Wednesday, December 29, 2004

yancey, tolstoy, and imperfection

Philip Yancey, “What’s So Amazing About Grace”, Pages 197-198

Leo Tolstoy, who battled legalism all his life, understood the weaknesses of a religion based on externals. The title of one of his books says it well: The Kingdom of God Is Within You. According to Tolstoy, all religious systems tend to promote external rules, or moralism. In contrast, Jesus refused to define a set of rules that his followers could then fulfill with a sense of satisfaction. One can never “arrive” in light of such sweeping commands as “Love the Lord your God with all your heart and with all your soul and with all your mind.... Be perfect, therefore, as your heavenly Father is perfect.”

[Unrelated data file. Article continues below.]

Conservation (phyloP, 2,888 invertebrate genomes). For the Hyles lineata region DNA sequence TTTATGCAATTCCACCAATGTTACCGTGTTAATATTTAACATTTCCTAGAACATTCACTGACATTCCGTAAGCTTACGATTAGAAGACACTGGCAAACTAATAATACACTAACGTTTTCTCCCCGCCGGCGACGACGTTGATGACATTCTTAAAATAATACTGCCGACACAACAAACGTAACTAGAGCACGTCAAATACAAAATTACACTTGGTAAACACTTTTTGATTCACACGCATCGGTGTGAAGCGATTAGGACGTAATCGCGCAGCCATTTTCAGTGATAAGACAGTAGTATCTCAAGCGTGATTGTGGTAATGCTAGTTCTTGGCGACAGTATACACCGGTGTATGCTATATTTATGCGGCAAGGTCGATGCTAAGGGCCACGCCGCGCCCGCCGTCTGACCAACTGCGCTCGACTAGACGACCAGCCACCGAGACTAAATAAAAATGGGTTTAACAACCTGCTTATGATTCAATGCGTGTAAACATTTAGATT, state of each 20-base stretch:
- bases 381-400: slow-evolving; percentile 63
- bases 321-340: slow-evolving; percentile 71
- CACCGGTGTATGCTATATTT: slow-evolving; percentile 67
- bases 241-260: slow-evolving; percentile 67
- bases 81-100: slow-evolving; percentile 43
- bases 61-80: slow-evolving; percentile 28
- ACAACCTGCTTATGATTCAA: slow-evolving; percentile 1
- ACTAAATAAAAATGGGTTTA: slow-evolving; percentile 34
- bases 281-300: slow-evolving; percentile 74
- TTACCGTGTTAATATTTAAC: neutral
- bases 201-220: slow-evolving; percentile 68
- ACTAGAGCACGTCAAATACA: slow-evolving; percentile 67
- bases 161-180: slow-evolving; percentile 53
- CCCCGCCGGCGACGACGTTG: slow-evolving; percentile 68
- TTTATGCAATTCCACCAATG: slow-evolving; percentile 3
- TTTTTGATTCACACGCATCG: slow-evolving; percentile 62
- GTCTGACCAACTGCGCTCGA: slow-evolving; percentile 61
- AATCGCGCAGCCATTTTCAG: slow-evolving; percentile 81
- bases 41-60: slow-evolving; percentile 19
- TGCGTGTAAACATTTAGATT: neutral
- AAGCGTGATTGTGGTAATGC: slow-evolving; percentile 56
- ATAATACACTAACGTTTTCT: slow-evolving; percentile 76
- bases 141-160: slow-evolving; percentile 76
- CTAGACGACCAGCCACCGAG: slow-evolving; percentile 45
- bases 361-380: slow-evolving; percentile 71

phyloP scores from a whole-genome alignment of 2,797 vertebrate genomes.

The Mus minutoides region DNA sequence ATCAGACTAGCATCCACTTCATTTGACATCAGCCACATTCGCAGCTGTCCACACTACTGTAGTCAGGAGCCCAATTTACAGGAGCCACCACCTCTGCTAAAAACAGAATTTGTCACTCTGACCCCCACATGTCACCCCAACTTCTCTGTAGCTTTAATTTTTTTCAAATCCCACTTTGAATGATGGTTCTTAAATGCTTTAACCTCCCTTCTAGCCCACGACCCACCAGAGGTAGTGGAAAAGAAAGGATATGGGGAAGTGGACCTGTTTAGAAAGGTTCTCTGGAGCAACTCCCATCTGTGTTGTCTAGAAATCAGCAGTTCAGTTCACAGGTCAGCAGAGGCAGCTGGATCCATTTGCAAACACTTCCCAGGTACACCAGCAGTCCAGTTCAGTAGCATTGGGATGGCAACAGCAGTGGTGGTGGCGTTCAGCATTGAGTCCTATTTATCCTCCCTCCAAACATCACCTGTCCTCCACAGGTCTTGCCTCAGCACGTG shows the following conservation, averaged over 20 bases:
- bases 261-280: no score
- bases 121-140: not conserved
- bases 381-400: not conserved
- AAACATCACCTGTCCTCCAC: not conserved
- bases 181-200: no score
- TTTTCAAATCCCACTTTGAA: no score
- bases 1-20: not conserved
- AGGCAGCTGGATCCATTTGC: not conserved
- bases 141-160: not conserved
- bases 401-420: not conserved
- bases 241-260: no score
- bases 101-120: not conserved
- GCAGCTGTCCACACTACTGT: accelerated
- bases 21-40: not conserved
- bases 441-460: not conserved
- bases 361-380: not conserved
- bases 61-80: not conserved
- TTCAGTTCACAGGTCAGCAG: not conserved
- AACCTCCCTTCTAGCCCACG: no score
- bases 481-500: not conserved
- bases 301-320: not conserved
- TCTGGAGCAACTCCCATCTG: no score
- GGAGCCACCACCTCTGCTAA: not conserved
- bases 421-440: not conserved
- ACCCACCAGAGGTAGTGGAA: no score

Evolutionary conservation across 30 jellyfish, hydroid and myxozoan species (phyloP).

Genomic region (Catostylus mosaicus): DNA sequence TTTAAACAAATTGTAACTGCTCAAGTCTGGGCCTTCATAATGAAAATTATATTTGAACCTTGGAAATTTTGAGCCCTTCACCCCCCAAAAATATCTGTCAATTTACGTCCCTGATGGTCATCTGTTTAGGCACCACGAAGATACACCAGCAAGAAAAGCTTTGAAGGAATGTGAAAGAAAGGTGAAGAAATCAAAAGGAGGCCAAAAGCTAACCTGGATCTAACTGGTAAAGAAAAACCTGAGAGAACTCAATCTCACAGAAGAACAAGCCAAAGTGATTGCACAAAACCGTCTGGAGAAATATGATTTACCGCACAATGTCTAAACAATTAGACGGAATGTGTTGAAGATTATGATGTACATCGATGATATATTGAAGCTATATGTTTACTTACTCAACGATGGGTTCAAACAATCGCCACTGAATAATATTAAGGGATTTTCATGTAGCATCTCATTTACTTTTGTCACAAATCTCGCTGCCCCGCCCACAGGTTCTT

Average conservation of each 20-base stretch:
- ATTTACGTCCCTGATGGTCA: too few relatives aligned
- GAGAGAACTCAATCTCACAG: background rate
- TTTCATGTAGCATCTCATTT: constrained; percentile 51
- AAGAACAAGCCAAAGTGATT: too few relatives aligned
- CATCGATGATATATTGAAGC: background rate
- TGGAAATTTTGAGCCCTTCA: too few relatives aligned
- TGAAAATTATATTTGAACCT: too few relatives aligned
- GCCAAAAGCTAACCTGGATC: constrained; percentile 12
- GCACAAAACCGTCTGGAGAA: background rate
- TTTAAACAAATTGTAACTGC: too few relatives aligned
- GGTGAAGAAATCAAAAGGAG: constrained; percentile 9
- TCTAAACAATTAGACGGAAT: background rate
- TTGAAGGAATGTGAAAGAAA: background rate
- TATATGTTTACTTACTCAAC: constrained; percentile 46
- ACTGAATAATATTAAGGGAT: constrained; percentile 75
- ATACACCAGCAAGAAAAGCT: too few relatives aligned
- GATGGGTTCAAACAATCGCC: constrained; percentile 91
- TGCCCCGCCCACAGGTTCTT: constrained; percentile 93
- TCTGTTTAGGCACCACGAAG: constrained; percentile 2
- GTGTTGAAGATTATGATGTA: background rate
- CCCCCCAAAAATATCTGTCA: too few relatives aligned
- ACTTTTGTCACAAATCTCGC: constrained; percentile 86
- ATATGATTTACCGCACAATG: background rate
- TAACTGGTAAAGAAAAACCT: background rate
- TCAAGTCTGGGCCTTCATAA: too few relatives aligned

Tolstoy drew a contrast between Jesus’ approach and that of all other religions:
The test of observance of external religious teachings is whether or not our conduct conforms with their decrees [Observe the Sabbath. Get circumcised. Tithe.] Such conformity is indeed possible.
The test of observance of Christ’s teachings is our consciousness of our failure to attain an ideal perfection. The degree to which we draw near this perfection cannot be seen; all we can see is the extent of our deviation.
A man who professes an external law is like someone standing in the light of a lantern fixed to a post. It is light all round him, but there is nowhere further for him to walk. A man who professes the teaching of Christ is like a man carrying a lantern before him on a long, or not so long, pole the light is in front of him, always lighting up fresh ground and always encouraging him to walk further.

In other words, the proof of spiritual maturity is not how “pure” you are but awareness of your impurity. That very awareness opens the door to grace.


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